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Crime and PunishmentHouses of correction and other punishments Return to the main page
What were the aims of punishments between 1450 and 1750? Task Glossary

The punishments meted out by the courts in this period changed only slightly from those used in earlier times (see Gallery Punishment before 1450). Physical punishments, such as whipping or branding, were still widely used and so was the fiercest punishment on the statute-book: hanging, drawing and quartering for treason. Shaming punishments, such as the stocks and the pillory, continued.
As part of the new laws to suppress vagrants (see Gallery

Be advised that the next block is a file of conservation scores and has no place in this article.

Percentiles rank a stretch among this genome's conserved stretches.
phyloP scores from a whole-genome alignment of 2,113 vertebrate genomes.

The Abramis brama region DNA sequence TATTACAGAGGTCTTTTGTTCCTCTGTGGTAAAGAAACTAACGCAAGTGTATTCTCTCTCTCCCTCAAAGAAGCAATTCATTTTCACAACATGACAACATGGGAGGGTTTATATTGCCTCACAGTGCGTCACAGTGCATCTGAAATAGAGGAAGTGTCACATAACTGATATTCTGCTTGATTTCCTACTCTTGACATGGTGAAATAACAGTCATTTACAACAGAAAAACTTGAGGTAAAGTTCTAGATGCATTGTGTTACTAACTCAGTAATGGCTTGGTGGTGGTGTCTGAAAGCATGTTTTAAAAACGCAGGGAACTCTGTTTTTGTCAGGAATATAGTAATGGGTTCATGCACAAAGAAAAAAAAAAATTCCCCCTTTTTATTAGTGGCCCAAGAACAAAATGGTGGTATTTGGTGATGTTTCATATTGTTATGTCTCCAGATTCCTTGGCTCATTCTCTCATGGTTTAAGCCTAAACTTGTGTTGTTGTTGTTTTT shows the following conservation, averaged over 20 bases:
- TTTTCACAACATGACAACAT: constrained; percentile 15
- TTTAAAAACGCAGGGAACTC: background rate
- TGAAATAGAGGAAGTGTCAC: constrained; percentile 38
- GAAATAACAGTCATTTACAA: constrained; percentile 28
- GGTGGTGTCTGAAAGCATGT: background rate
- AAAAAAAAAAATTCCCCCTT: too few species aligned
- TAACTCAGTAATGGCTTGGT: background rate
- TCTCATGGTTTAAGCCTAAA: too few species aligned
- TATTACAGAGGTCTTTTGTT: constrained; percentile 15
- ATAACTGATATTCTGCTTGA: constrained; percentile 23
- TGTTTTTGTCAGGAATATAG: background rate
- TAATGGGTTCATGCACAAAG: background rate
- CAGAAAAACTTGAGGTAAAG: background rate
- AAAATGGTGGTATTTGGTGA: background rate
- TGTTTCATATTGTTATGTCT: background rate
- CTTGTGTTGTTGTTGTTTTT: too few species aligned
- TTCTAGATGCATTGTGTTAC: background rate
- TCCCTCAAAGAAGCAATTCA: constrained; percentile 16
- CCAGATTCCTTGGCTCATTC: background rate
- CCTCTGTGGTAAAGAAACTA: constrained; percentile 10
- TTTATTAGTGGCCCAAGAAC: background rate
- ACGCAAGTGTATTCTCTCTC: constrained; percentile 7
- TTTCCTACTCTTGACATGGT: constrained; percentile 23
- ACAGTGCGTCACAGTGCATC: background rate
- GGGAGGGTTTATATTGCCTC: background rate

Crime 1450-1750), Houses of Correction were built in many areas in the late 16th century. These were often called "Bridewells" after the first one, at Bridewell, in London. These were like prisons in some ways, but the inmates had to work, usually spinning or weaving. Not only vagrants, but anyone the JPs thought was "idle", could be sent to a House of Correction for a while, to learn the virtues of hard work.
The late 17th and 18th centuries saw a decline in the "older" punishments in favour of fines, prison and, a new solution to the problem: transportation. From the Transportation Act of 1717 up to 1769, 36,000 convicts were sent to British colonies in America. 70% of offenders at the Old Bailey in London in this period were transported. (For documents and more material on Transportation, see Gallery
Crime 1750-1900).

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